Free bets tax suffers UK purdah delay
Free bets tax suffers UK purdah delay
The UK Treasury has confirmed that the passing of new rules regarding the extension of the point of consumption (PoC) tax regime to online casino and bingo bonuses will be delayed until after the election, as parliament will not have enough time to debate the measure before it enters the pre-election recess.
It is the second piece of legislation or government proposal affecting the UK gambling industry to be delayed by Prime Minister Theresa May’s surprise announcement of the snap election set for June 8 after the announcement a week back of a further postponement of the government’s proposals for the triennial review.
Both decision were made under the so-called purdah rules, by which the government suspends enacting policy decisions during the election campaign. Gavin West, head of VAT and indirect taxes at Smith Cooper and a director at Ampla Consulting, noted that the government had removed a number of clauses from Finance Bill 2017 in advance of it receiving Royal Assent including the one relating to the taxing of free-plays for remote gaming duty (RGD) purposes.
He said the government and the opposition parties had been negotiating which clauses should be debated in the very limited time before parliament is dissolved and the free-plays clause did not make the cut.
It provides some minor relief for operators which were expecting the measure to come into force in August. However, West added that the UK Treasury has advised there has been no change in policy.
“They expect the provisions which have been cut to make a significant contribution to public finances and anticipate that government will legislate for these clauses at the earliest opportunity at the start of the new parliament.”
Indeed, West suggested that Her Majesty’s Revenue and Customs (HMRC) was still expecting the free-plays measure to be implemented as planned from August 1.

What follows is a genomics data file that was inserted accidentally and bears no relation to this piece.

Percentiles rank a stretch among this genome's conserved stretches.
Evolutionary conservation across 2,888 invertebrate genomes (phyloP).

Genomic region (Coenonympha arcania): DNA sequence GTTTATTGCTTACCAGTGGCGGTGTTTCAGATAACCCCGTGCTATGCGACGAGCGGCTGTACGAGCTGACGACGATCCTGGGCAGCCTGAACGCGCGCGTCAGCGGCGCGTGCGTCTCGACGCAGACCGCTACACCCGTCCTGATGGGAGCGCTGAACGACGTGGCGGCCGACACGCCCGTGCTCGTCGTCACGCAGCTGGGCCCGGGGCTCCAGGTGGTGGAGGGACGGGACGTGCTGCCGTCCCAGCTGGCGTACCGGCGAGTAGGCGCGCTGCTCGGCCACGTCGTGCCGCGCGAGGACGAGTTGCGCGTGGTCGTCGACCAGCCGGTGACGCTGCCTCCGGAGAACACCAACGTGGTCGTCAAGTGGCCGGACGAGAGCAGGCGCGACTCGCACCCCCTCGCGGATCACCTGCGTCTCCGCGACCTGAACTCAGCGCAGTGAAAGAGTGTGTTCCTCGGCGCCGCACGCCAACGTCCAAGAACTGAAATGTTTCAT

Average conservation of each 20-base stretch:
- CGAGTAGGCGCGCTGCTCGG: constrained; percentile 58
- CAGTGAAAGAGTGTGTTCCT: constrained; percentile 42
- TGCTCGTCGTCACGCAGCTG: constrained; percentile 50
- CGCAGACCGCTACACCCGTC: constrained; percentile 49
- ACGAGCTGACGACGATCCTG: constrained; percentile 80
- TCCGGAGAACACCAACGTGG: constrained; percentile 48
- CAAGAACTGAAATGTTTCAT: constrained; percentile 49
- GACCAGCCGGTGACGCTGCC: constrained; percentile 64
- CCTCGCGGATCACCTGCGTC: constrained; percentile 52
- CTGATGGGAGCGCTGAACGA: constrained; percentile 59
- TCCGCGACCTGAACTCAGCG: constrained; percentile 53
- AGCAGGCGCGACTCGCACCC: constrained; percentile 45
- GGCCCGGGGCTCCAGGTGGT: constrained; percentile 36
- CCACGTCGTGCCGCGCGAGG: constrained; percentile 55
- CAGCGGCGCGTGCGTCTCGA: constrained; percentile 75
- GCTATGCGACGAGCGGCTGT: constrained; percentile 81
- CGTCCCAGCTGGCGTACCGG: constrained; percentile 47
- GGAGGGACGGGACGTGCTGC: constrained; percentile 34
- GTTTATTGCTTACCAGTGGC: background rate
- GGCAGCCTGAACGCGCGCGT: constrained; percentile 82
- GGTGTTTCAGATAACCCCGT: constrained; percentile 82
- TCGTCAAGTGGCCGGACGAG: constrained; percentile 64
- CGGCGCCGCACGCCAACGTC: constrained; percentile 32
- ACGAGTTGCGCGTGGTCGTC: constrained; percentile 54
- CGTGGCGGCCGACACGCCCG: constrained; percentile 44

The news of the free-bets clause delay follows on from the postponing of the triennial review proposals that was announced by the DCMS soon after the election was called.
Simon French, analyst at Cenkos, noted the omission of the clause from the final reading of the finance bill but said the delay – if there were to be one – would have very little impact on his forecasts for the operators that will be affected.
French, who is speaking alongside Simon Davies from Canaccord Genuity, Ivor Jones from Peel Hunt and Ed Birkin director at independent consultancy Ignite Research, at the SBC Betting on Football event in London this week, said that the measure represents a £5m-£10m annualised hit to the major operators.
He added that should the measure fail to be implemented in August, it might mean the current revenue expectations for the major firms more were more likely to be met. However, he cautioned against thinking this signalled any form of change of stance from the government with regard to its view of the gambling industry.
“We do not believe this signals any change in stance in government's view towards the gambling industry and we continue to favour online-focused operators with proprietary technology and geographic diversity,” he said.
Likely to have more of a short-term impact is the delay to the triennial review proposals with analysts speculating that the uncertainties around the fate of gaming machine states and prizes and the advertising of gambling on TV are one possible blockage to the anticipated further consolidation in the sector. Davies at Canaccord Genuity said at the start of this month that William Hill would be an “obvious target” in any further M&A but only post- a DCMS announcement.
The impediment for any acquirer of any operator with UK land-based betting shop exposure is the extent to which that sector will be hit by any potential cut in maximum stakes on B2 machines. But analysts at Morgan Stanley predicted in a note in published last week that once the election was out of the way, the review obstacle would soon be removed. “The publication of the UK government’s Triennial Review could well open the spigot as the regulatory outlook becomes clearer,” they wrote.
Totally Gaming says: As with the triennial review, the temporary delay to the imposition of remote gaming duty on free bets and bonuses represents a temporary hiccup for the government. However, with the triennial review, it is evident the analysts are seeing through whatever bad news might be due there and are eyeing up the possibility of more large-scale M&A for later this year.